Hvernig skal kenna Hœni? Svá at kalla hann sessa eða sinna eða mála Óðins ok hinn skjóta Ás ok hinn langa fót ok aurkonung. (Faulkes 1998: 19)
How should Hœnir be known? He should be called bench-mate, companion or friend of Odin, and the swift ás [‘god’] and long-legs and mud-king. (Hopkins trans.)
The word aurkonungr translates quite readily to ‘mud-king’ but a few scholars (such as prominent scholar Rudolf Simek) propose alternate explanations, including that the word may represent a kenning referring to a lost narrative of some sort.
A fast, long-legged, “mud king” sounds a lot like a water bird. Picture a crane, heron, or some similar creature wading about in a reedy pool, majestically plumed and ready to strike a passing fish. While Hœnir is rarely discussed today in Ancient Germanic Studies, the interdisciplinary field focused on the academic study of the ancient Germanic peoples, scholars in the field have commented on the bird-like implications of these curious kennings now and then since at least the late 19th century.
Hœnir is more explicitly associated with birds in another, later text. This piece, Loka Táttur, is from the Faroe Islands, a lonely cluster of 18 rocky islands in the Atlantic, triangulated by Iceland, Scotland, and Norway. Loka Táttur is generally dated somewhere around the 14th century, centuries after the Christianization of the islands, but elements of its contents ultimately stem from the pre-Christian era.
In Loka Táttur, the gods Odin, Loki, and Hœnir assist a boy in fending off a risi, an entity from North and Continental Germanic mythology. (Risi and related terms are often misleadingly translated as “giant”.) Each god helps the boy in a peculiar way: first, Odin helps by turning him into a piece of grain on top of an axe in the middle of a field; second, Hœnir assists the boy by calling upon swans before turning the boy into a feather on a swan’s head; and, third, Loki has the boy turn into a grain in a flounder’s roe before saving him.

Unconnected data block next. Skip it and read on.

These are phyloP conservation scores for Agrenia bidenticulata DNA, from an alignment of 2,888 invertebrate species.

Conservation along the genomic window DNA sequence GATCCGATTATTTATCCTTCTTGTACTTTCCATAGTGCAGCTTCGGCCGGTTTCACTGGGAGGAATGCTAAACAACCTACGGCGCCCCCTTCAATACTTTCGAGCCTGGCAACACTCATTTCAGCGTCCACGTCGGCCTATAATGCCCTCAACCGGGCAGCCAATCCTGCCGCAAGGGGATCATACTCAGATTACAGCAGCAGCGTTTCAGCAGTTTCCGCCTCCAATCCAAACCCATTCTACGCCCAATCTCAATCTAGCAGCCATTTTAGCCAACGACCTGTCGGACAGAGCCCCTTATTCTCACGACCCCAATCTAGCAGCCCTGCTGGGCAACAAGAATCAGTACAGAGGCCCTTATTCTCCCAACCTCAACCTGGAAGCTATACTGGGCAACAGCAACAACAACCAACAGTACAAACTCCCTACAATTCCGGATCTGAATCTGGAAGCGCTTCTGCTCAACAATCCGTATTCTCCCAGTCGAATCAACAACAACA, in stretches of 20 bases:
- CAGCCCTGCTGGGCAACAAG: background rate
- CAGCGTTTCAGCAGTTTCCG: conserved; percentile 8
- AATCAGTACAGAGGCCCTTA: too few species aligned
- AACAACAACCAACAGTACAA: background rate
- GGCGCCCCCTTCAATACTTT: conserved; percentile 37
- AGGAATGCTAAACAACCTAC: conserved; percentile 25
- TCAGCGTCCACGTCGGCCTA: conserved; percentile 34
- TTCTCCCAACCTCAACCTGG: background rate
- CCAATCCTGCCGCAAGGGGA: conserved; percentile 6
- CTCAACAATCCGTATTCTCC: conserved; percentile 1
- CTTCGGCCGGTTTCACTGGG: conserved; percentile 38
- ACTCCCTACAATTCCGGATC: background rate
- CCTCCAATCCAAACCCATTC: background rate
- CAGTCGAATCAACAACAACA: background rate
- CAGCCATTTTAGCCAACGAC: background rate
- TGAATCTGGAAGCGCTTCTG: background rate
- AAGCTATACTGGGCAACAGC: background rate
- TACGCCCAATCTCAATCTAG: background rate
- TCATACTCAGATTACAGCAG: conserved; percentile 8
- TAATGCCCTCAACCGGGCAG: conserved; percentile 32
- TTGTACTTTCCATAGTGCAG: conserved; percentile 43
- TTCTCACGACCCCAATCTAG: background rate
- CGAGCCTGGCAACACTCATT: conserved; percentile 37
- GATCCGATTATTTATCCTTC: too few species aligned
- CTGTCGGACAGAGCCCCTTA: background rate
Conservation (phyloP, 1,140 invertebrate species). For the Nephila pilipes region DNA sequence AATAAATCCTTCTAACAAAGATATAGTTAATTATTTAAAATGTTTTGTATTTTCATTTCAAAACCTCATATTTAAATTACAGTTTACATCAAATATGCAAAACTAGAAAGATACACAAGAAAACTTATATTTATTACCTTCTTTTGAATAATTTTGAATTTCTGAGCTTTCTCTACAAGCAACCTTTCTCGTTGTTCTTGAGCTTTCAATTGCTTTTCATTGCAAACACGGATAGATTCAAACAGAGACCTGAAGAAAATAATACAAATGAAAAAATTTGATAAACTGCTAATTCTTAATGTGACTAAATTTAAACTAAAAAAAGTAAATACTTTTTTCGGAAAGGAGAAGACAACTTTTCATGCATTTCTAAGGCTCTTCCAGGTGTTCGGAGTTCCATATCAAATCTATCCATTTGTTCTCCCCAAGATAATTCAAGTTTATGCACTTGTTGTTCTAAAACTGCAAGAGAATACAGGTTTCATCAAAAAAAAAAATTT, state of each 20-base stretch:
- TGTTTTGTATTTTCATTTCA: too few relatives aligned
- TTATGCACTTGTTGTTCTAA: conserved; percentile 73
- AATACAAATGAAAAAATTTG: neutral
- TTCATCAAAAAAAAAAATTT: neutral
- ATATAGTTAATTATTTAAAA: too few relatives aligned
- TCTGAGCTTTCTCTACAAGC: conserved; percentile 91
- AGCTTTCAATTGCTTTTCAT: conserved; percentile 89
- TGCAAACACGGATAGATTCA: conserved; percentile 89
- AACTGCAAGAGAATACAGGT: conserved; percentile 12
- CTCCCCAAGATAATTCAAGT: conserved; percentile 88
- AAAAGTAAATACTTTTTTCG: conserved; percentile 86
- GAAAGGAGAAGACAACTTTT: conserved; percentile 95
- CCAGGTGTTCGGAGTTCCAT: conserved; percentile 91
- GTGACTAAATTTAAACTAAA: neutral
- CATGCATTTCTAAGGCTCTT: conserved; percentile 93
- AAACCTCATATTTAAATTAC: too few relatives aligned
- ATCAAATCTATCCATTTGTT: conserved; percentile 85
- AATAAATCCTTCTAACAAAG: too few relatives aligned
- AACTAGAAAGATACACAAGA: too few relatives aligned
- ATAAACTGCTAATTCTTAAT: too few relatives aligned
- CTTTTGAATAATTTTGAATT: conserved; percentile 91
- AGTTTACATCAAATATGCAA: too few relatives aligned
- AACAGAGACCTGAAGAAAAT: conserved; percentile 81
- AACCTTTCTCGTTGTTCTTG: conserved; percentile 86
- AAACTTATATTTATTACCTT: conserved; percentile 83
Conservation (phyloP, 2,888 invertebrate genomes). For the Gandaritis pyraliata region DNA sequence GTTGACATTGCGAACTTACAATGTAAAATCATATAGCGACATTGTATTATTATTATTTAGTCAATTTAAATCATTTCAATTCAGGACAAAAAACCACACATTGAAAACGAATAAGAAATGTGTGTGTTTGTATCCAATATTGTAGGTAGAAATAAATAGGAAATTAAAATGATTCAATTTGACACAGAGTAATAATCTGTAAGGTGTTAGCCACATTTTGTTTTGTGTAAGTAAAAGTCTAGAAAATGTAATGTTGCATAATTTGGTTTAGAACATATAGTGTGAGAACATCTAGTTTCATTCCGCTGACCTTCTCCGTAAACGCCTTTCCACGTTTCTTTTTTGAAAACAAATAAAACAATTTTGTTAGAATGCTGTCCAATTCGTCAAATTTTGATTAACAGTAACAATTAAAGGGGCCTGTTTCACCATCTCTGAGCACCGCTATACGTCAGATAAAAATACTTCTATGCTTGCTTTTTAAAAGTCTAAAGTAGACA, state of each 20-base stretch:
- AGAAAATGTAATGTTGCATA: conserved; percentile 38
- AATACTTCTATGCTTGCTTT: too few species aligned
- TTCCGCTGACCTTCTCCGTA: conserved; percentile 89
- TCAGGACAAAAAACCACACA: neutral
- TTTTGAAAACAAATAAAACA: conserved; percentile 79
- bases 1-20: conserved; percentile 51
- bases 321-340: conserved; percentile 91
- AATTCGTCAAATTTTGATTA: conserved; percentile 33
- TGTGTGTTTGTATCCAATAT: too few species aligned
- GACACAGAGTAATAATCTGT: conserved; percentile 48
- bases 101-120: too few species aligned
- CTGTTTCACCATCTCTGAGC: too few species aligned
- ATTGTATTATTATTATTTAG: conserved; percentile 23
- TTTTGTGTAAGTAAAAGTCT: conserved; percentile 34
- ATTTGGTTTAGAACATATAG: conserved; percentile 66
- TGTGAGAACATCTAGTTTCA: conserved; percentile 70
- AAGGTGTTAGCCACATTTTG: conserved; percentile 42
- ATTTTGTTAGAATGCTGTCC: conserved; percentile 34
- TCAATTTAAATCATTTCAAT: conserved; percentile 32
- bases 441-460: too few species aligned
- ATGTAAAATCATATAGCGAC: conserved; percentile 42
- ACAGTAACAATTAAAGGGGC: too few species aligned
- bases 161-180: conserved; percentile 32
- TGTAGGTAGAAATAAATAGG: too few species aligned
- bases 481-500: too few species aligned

Loka Táttur is poorly studied. No modern English edition of the text exists. Most studies handling the piece date from the first half of the 20th century and show signs of approaches that have long fallen out of favor in academia. These factors make working with the text difficult. However, certain elements of Loka Táttur reflect influence from themes that also appear in earlier texts, such as Loki’s association with fishing (compare his association with fishing nets in Reginsmál and Gylfaginning) and Odin’s widespread association with war, perhaps reflected by the axe. In turn, given the water bird-like kennings for the god in Skáldskaparmál, Hœnir’s connection with swans in Loka Táttur may reflect an association found in earlier tradition.
What’s in a Name?
Language is a tricky thing. Much like landscapes, languages change over time. Given enough time, they become unrecognizable. The study of the development of language is historical linguistics, sometimes referred to as philology, and it's closely intertwined with the development of Ancient Germanic Studies.
Think of historical linguistics as a sort of academic necromancy. By way of the scientific wizardry of the discipline, we know that the name of the goddess Nerthus mentioned by the Roman senator Tacitus in the first century CE is in fact the predecessor of the much later—and very dissimilar-looking—god name Njǫrðr recorded in Old Norse sources over 1,200 years later (for academic-oriented discussion on this point, here's a shameless link to an article somewhat recently published on the topic that happens to be authored by Hopkins).
Unfortunately, there are limits to what these methods can tell us about the names of, say, ancient gods. Hœnir is a good example. In short, the etymology of the name is not at all obvious. Comparative data, the ingredients necessary for the discipline to work its dark magic, is simply too lacking to provide any comfortable answer.
Yet the name still lends itself to some important observations. Namely, when students of Old Norse see the theonym (‘god name’) Hœnir, the morphological similarity immediately brings to mind the Old Norse nouns hœn ‘hen, fowl’ and hani ‘rooster, cock’. Given the bird associations in Skáldskaparmál and Loka Táttur, it’s not at all unreasonable to suspect that behind the name Hœnir lurks a meaning somewhere along the lines of ‘bird-one’.